Even though the optimisation of the components of the enhancement solution was carried out using IgG-modified AuNPs, there is a multitude of assays reported in the literature making use of other types of nanoprobes, e.g. AgNPs, IONPs or SiNPs. Thus, we studied the efficiency of the method in assays that use those types of nanoprobes as detection agents.
AuNPs, AgNPs, SiNPs and IONPs were modified with IgG (see Supporting information Characterisation of the different sets of nanoparticles) and used as reporter agent in the detection of a gradient of a number of Protein G molecules per spot (Fig. 2). The choice of sizes for the different types of NPs was done following the criteria of working with sizes common in the published literature which were deemed convenient to synthesise (in the case of AuNPs and AgNPs) and available to purchase (in the case of SiNPs and IONPs).
Except for the IgG-SiNPs, for which no signal was observed prior to enhancement (Fig. 2g), all other nanoparticles were capable of providing a visible signal pre-enhancement. Untreated arrays allowed the detection of as low as 2×105 molecules per spot (Fig. 2a), 2×104 molecules per spot (Fig. 2c) and 2×107 molecules per spot (Fig. 2e) for IgG-AuNPs, IgG-AgNPs and IgG-IONPs, respectively.
After incubation with the enhancement solution, a 100-fold increase in signal was observed for all types of NPs used except for the IgG-SiNPs. For the IgG-AuNPs the spots where 2×103 protein G molecules were printed were now visible (Fig. 2b). For the IgG-AgNPs the spots with 2×102 protein molecules became visible (Fig. 2d) and for the IgG-IONPs the spots containing 2×105 protein molecules became visible (Fig. 2f). Lastly, the enhancement solution made visible several of the protein G spots in the case of the SiNPs (Fig. 2h). In this case, more than an improvement factor, the enhancement solution is determinant to allow the use of SiNPs in colorimetric detection systems.
Colorimetric biosensing typically relies on the correlation between the intensity of the signal and the concentration detected to enable a quantitative analysis28. In this work, we show that the signal intensity for each spot concentration was observed to increase while maintaining a linear correlation to the printed analyte, and consequently, quantitative analyte estimation can be performed post-enhancement (see supporting information Table S1).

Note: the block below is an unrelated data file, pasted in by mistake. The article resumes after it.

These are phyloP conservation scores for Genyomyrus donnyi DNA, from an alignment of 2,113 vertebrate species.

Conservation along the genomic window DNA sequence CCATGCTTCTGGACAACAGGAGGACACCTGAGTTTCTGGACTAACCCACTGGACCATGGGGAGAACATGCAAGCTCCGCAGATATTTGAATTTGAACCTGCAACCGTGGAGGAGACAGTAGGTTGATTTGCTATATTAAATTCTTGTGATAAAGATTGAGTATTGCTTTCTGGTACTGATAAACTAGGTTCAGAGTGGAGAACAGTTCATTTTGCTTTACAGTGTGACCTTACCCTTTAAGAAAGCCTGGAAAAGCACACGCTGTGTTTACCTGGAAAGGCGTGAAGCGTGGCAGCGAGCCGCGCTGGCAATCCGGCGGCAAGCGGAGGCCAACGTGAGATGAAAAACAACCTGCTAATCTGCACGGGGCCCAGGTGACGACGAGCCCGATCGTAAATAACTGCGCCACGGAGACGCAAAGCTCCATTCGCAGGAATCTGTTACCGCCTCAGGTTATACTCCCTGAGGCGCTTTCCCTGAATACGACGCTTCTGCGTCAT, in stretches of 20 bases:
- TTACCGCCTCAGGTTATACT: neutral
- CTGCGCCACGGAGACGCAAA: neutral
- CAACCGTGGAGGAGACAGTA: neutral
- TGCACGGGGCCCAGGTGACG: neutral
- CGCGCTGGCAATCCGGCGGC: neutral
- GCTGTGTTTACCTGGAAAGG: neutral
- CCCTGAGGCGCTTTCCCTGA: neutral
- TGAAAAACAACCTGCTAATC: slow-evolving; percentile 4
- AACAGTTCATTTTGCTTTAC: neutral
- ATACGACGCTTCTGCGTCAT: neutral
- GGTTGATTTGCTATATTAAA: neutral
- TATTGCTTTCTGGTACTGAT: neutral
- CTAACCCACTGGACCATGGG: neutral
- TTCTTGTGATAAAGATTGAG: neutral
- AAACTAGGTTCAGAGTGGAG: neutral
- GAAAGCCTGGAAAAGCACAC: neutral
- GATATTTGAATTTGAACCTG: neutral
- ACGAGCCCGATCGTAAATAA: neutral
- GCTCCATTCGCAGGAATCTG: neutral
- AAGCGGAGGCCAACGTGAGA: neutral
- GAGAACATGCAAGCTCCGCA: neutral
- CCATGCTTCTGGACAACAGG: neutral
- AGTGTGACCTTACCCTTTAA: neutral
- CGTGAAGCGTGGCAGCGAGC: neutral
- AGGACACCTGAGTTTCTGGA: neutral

To access the applicability of our method in an existing commercial immunoassay platform, we carried out the enhancement strategy on an ImmunoCAP ISAC sIgE 112 allergen component microarray immunoassay. This commercial allergen array assay consists of a panel of 112 components from 51 allergen sources and has been described in detail29.
The ImmunoCAP ISAC sIgE 112 allergen microarray was used to analyse a set of 4 validated and characterised serum samples from allergic patients (designated as samples a, b, c and d). Fluorimetric detection was compared to staining with anti-IgE labelled AuNPs followed by enhancement (Fig. 3).
On the gold enhancement-based detection assay, no spots were detected in the tabletop scanner images prior to enhancement (see Supporting information Figure S4), whereas after the enhancement procedure, a variety of spots were detectable by scanning and visible to the naked eye as well (Fig. 3). The two detection methods were compared by comparing the mean fluorescence intensity (MFI) of the standard ImmunoCAP ISAC sIgE 112 assay and the mean colorimetric intensity (MCI) of the gold enhancement-based assay. The data obtained for these 4 clinical samples showed a good concordance between the two detection methods, with an average R2=0.79+/−0.08 when data is 10-logged on both axes.
Interestingly, as shown in Fig. 3, there is a range of data points where the fluorimetric detection yields values that cluster close to zero, whereas in the gold enhanced setting a linear distribution was observed. Nonetheless, there are also several data points where the gold enhanced setting seems to fail detection when compared to the fluorimetric detection. The allergens are being further studied individually as to evaluate which can be detected with higher sensitivity with the gold enhanced settings. Further, any effects on nanoprobe binding and enhancement resulting from stirring and other convective disturbances, while interesting and potentially useful were outside the scope of this study.
This comparison experiment indicates that our enhancement method can be readily applied to an existing commercial kit with the added advantage of decreasing the assay total time while enabling a colorimetric detection with seemingly retained or improved sensitivity and dynamic range.
Even with the best available affinity reagents, advanced sensor surfaces and efficient microfluidic mass transport of analytes and detection reagents, the high surface density of reporter molecules or materials such as fluorophores and nanoparticles typically required for detection may limit real world sensitivity a thousand-fold or more. Consequently, there is a great need for generic, rapid and robust enhancement methods that can enable ultra-sensitive biosensing assays amenable for the advanced laboratory as well as low-cost point of care tests.
In nanoparticle-based biosensing methods, the visualisation of a single nanoparticle currently requires high-end technologies such as scanning electron microscopy (SEM) or confocal microscopy. However, these technologies are currently incompatible with rapid and low-cost detection strategies. For common detection techniques, such as laser scanning for fluorimetric detection or CCD/CMOS-sensors for colorimetric readout, the high number of reporters required for a detectable signal may presently limit the overall assay sensitivity.